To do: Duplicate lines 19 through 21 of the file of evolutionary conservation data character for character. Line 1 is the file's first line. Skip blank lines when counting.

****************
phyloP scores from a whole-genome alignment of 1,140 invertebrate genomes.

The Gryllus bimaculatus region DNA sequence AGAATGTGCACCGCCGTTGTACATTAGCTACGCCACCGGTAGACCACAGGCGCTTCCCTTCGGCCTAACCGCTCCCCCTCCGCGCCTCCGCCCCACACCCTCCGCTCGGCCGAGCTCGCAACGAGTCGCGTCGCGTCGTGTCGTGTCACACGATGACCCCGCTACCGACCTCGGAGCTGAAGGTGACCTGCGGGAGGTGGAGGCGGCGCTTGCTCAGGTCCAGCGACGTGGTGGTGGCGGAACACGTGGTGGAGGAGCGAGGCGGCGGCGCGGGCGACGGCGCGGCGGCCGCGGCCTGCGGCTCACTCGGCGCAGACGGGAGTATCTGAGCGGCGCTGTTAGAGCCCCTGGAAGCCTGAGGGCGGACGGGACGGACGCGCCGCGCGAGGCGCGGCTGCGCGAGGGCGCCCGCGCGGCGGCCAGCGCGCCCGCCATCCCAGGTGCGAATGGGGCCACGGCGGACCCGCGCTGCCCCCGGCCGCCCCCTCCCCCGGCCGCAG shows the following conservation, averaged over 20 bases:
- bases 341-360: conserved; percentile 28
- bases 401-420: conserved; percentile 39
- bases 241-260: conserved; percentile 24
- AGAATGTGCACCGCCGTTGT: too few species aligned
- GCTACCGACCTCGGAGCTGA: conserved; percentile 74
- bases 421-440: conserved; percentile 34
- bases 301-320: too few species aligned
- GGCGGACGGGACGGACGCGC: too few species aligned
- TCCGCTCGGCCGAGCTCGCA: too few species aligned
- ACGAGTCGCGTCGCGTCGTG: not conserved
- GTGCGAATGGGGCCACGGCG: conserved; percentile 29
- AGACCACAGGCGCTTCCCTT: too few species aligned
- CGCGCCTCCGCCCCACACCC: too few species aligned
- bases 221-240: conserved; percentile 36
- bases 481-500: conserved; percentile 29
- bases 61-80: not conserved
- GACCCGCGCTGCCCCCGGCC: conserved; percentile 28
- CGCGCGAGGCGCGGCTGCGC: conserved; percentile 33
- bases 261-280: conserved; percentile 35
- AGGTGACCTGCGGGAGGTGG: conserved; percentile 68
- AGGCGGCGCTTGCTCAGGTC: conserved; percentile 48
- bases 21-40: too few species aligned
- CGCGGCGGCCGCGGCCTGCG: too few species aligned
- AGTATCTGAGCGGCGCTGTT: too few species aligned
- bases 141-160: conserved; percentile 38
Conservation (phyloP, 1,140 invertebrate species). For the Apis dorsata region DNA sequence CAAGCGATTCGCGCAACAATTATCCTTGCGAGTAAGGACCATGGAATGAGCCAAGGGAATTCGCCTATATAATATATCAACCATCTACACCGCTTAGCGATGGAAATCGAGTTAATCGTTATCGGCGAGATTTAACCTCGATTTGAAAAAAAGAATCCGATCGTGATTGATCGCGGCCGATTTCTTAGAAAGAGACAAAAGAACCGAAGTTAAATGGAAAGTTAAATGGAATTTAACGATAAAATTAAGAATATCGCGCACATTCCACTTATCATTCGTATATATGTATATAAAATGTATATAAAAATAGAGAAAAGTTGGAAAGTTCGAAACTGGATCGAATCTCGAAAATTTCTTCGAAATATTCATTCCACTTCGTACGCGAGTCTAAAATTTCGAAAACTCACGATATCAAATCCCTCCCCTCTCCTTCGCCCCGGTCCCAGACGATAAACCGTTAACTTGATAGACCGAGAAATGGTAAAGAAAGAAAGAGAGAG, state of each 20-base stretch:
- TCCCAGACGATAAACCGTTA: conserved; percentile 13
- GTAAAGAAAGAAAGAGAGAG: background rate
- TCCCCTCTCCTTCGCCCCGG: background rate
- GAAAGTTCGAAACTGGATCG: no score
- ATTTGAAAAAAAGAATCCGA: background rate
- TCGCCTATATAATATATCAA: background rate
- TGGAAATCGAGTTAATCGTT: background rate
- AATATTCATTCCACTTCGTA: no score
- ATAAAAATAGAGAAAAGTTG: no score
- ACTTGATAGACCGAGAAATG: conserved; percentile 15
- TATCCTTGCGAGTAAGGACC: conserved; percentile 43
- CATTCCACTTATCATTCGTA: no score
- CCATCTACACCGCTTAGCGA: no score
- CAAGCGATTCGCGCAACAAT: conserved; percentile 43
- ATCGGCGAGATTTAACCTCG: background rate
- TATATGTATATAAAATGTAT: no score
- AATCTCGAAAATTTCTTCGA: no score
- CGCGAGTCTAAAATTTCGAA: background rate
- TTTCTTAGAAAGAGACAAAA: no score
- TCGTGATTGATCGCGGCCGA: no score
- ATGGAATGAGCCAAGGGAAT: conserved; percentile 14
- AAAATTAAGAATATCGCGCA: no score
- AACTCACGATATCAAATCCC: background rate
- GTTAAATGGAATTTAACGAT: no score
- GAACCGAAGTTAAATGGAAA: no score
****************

- GACCCGCGCTGCCCCCGGCC: conserved; percentile 28
- CGCGCGAGGCGCGGCTGCGC: conserved; percentile 33
- bases 261-280: conserved; percentile 35